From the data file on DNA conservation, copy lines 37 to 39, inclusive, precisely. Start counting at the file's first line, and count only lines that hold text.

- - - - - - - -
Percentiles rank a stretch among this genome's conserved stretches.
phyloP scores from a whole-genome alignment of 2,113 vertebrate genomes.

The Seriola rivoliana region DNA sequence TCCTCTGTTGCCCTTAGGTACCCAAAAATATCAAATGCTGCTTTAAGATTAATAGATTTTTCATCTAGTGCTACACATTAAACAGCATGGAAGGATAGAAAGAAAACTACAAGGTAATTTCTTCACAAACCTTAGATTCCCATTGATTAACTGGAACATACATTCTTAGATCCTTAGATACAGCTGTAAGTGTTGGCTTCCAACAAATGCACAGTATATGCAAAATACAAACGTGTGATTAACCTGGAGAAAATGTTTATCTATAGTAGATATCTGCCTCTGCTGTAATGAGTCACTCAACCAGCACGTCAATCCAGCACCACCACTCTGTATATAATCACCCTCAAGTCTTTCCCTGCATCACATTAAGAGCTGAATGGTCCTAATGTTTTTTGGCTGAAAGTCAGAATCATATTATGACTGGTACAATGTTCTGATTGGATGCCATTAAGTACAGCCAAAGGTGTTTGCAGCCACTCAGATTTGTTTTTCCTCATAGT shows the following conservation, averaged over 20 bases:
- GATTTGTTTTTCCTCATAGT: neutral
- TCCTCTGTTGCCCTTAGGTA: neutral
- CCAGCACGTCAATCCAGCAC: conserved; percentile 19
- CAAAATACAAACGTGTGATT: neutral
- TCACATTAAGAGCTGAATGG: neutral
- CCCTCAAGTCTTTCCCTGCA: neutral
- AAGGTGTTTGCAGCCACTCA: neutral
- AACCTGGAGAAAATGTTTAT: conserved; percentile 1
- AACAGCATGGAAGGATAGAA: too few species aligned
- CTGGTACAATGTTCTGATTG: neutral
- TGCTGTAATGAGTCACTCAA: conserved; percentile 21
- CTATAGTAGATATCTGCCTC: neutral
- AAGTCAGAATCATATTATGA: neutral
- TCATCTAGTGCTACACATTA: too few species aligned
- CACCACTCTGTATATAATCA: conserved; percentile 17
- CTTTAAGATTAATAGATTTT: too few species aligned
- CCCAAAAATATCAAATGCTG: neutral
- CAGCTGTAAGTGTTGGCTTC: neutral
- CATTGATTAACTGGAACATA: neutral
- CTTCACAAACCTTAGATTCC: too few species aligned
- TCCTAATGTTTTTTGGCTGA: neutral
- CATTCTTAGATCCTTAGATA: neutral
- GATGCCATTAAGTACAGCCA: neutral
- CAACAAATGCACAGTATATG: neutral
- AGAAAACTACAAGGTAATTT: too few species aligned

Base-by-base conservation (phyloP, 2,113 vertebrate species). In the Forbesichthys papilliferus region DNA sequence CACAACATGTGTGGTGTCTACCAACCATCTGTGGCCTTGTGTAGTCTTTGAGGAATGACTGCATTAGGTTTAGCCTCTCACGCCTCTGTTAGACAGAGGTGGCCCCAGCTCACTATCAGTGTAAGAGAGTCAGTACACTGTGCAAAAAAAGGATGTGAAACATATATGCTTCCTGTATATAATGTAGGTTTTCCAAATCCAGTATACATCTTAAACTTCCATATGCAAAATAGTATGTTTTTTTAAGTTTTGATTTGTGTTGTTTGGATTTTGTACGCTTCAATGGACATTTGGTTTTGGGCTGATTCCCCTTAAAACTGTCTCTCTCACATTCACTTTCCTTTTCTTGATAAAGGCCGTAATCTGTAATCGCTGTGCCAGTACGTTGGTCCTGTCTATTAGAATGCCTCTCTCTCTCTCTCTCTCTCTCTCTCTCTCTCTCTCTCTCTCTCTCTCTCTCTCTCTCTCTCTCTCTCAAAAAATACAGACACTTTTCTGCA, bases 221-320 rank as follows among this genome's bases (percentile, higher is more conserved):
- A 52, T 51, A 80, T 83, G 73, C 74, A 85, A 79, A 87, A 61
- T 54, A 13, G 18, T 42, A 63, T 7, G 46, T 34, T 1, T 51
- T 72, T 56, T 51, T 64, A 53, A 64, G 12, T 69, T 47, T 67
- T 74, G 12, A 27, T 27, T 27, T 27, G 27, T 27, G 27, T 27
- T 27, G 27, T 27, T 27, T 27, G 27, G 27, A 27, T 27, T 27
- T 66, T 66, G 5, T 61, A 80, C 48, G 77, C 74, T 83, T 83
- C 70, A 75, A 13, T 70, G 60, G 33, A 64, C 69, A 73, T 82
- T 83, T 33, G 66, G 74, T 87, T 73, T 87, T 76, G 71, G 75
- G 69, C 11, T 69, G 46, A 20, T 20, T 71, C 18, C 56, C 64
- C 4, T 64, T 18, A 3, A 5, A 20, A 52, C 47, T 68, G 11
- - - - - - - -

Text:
- T 83, T 33, G 66, G 74, T 87, T 73, T 87, T 76, G 71, G 75
- G 69, C 11, T 69, G 46, A 20, T 20, T 71, C 18, C 56, C 64
- C 4, T 64, T 18, A 3, A 5, A 20, A 52, C 47, T 68, G 11